Greece is home to some of the world’s most interesting grape varieties, yet the wines they produce have never received much fanfare. Even visitors to the country may not venture beyond a simple local white with a dish of freshly caught fish on a warm afternoon—or realize that there’s a diverse and serious industry here. For over 4,000 years, the rich, spicy red wines of the relatively frigid Macedonia region, especially those of Naoussa, have been highly regarded. Legend has it that Semele, mother of Dionysus—the Greek god of wine and fertility—called the area home.
Established in 1972, the Naoussa appellation, which covers 1750 acres on the slopes of Mount Vermion, was Greece’s first. Though Preknadi, a freckled local white grape, is making a small comeback, vineyards here are planted almost exclusively to Xinomavro, a grape that yields earthy, juicy, savory, tannic, and acidic reds. Like Southern Italy’s Negroamaro, which translates as “black-bitter,” Xinomavro means “acid black.” Neither translation makes for a great selling point in the mainstream market; the pronunciation of the latter doesn’t help (The first half of the word sounds like “casino” without the “a”: k- SEE-noh.)
But for connoisseurs of Italian reds, Naoussa is a natural alternative. Greek wine expert Nico Manessis calls the appellation “our Burgundy. We should not worry so much about the high acid and light color of our wines; we have grand cru potential here.” But given Xinomavro’s Nebbiolo-like bite and grip, Naoussa could as easily be compared to Piedmont.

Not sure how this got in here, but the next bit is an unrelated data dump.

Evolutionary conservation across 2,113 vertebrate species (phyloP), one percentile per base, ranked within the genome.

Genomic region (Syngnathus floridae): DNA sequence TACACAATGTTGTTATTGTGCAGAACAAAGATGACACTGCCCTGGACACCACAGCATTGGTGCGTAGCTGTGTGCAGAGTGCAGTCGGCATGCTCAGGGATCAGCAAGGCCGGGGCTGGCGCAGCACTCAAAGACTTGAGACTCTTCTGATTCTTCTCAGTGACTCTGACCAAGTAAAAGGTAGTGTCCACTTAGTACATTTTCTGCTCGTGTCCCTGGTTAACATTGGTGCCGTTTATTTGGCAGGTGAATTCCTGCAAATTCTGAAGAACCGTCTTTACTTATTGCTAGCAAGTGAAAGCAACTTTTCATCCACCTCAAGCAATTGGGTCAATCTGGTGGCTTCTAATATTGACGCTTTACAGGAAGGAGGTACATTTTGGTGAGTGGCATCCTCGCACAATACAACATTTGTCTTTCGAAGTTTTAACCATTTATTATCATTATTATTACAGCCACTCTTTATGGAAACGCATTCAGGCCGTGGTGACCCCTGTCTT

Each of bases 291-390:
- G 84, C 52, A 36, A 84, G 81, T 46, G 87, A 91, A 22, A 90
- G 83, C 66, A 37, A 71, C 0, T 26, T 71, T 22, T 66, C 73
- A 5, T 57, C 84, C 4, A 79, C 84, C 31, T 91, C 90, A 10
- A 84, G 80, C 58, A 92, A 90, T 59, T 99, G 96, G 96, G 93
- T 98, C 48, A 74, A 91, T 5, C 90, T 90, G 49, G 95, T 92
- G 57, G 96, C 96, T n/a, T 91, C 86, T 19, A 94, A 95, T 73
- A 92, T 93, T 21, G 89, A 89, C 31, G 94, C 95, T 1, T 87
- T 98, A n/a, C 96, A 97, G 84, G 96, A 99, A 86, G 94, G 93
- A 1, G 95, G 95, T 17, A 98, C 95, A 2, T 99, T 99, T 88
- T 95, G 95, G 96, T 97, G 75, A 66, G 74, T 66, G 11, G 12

Similar monovarietal and blended wines from nearby Amydeon, particularly Alpha Estate, are worth seeking out. Chateau Carras, on the Halkidiki Peninsula, was at one time considered Greece’s best producer, though its wines are not made with Xinomavro. Once isolated, Macedonia is now much easier to navigate, thanks to the Wine Roads of Northern Greece (www.wineroads.gr), a tourist network of wineries, vineyards, natural and cultural landmarks, hotels, and restaurants. Roman ruins, Byzantine churches, snowbound mountain villages, kings’ tombs, and goddesses’ temples provide a stunning framework for understanding the history of Greek wine.
“Love begins from the stomach” is a famous saying here…
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